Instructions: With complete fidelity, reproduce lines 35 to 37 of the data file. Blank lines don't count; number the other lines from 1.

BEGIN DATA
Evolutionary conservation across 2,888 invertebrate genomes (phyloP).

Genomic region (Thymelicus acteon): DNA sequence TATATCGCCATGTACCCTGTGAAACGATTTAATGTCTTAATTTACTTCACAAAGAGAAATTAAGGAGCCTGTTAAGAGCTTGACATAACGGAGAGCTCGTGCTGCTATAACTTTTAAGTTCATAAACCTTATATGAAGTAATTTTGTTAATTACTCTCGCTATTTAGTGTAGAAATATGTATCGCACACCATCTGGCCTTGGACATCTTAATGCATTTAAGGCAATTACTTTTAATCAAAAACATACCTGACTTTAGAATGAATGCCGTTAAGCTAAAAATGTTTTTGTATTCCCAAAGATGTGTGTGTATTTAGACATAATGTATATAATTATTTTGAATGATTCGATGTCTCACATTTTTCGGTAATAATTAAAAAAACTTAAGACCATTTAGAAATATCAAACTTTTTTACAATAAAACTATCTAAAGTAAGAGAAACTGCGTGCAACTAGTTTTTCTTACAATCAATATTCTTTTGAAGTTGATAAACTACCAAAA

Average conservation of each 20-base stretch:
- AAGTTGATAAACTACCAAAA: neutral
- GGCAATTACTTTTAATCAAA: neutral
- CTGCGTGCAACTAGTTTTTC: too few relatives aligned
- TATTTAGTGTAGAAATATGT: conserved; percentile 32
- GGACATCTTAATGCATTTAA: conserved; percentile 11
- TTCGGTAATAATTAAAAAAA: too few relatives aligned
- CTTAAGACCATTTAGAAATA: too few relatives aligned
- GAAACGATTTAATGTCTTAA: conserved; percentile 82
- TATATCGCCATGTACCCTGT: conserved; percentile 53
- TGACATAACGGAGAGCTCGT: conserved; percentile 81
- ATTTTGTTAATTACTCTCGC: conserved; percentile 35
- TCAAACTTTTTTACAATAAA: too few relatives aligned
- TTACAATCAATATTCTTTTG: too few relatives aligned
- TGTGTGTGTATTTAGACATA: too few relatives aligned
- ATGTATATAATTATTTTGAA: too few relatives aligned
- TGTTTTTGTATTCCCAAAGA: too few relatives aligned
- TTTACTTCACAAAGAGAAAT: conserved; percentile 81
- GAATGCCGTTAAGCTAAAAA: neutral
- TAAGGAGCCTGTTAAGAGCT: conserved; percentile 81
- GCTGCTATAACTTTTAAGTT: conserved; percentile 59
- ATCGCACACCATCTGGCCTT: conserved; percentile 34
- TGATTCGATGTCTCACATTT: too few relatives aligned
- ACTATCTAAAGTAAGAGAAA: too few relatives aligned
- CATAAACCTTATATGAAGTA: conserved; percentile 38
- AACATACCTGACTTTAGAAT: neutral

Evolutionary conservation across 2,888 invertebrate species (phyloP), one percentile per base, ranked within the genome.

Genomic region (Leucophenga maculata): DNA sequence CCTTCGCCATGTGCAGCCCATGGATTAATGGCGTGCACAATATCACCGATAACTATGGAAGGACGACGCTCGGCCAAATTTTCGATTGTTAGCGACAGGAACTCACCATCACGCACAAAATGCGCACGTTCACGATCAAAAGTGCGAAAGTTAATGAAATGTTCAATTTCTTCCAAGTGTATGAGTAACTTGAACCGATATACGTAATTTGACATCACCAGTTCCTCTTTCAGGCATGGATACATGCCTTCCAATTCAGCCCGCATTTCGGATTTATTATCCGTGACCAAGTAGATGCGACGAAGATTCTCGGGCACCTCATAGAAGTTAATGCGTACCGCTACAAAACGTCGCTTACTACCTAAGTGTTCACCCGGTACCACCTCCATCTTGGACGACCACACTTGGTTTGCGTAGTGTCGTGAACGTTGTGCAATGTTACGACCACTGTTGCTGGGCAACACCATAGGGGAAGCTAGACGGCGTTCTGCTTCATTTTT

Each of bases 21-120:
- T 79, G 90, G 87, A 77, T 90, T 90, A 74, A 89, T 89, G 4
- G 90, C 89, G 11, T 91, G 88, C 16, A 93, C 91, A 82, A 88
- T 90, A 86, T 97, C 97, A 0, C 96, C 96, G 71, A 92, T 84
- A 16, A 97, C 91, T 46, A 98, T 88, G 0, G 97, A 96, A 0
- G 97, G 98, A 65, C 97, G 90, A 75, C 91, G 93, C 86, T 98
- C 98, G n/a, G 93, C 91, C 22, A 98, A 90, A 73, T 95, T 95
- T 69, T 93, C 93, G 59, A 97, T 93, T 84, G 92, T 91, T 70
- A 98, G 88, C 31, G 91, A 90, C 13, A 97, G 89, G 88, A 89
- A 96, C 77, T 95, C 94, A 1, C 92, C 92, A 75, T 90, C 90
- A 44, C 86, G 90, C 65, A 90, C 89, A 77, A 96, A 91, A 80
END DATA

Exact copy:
- A 16, A 97, C 91, T 46, A 98, T 88, G 0, G 97, A 96, A 0
- G 97, G 98, A 65, C 97, G 90, A 75, C 91, G 93, C 86, T 98
- C 98, G n/a, G 93, C 91, C 22, A 98, A 90, A 73, T 95, T 95